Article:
Thanks to continuing research, smokers or former smokers who are at high risk for lung cancer now have a screening test that can help spot cancer earlier, increasing survival. McLeod Thoracic Surgeon C. Wayne Holley, MD, who performs lung cancer surgeries, explains the screening:
Here’s a summary of Dr. Holly’s explanation:
Lung cancer screening is the practice of identifying patients, who are at high risk for lung cancer but don’t show any symptoms, and using a low-dose CT scan to screen them for lung cancer.
It is the same concept as screening for breast cancer with annual mammograms and screening for colon cancer with colonoscopy every 10 years for the general population. But we don’t need to screen 100 percent of the patients for lung cancer.
All the studies have shown that we only need to screen the highest risk patients. Those are the patients aged 55-74, who are either current smokers or were “30 pack year” smokers (1 pack a day for 30 years or 2 packs a day for 15 years) and have quit less than 15 years ago, who also have another additional risk factor, such as a diagnosis of COPD. Those are the patients with the highest risk of having undetected lung cancer.
A study that was released by the National Lung Cancer Screening Trial (NLST) several years ago and reported in the New England Journal of Medicine demonstrated the following among 80,000 participants in the study: the risk of lung cancer is reduced by screening those patients with a low-dose CT scan rather than screening that population with a chest X-ray.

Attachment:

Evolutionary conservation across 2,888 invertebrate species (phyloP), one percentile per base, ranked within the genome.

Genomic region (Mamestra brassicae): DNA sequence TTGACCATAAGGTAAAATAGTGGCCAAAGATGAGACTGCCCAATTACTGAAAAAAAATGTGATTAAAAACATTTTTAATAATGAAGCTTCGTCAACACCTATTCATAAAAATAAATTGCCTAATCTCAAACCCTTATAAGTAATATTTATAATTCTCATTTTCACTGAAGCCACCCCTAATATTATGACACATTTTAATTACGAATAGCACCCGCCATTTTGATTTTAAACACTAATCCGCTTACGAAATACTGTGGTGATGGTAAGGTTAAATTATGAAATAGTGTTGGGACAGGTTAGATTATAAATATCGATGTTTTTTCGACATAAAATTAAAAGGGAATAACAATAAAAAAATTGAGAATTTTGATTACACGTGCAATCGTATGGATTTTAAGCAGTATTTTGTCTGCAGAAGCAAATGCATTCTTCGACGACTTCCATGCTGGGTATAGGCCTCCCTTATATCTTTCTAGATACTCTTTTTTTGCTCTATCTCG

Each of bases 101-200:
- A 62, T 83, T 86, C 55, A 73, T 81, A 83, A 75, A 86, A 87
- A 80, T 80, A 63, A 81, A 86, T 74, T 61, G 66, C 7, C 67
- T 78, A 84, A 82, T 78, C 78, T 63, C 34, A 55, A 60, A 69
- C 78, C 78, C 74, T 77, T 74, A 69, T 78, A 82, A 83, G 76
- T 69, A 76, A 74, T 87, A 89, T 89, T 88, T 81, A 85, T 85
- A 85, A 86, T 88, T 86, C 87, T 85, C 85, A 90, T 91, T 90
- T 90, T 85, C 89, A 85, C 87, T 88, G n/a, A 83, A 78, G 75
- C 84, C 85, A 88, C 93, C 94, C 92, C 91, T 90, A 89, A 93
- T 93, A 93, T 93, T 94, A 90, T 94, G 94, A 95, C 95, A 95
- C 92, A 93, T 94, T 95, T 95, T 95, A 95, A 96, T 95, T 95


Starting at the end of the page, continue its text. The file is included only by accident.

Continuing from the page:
A low-dose CT scan is the very same CT scan that is offered in many medical centers and outpatient imaging centers. In this case, the patient has less radiation exposure than with a regular CT scan and often less than just a single chest X-ray. The new guidelines recommend high-risk individuals have that screening CT scan once a year.
So, take the example of100 patients using the old method of X-ray screening or no screening at all. When lung cancer symptoms appear, an average of 75 percent of them would have Stage 3 or 4 lung cancer, an incurable disease. Now with CT screenings in those same patients, we are finding early-stage lung cancer — which is curable with radiation or surgery or both — up to 60 percent to 75 percent of the time.
And the evidence is so overwhelming that the Centers for Medicare and Medicaid Services (CMS) have assigned a code and reimbursement for CT screening.
If you don’t have Medicare, private insurance or can’t afford the deductible (and meet certain financial criteria), scholarships are available from the McLeod Foundation’s McLeod Men and McLeod Angels’ groups to assist in paying for the screening.
A personal physician can refer you to the program. Or contact the McLeod Lung Nurse Navigator at 843-777-5640, who can help determine if you qualify for a scholarship from the McLeod Men or McLeod Angels.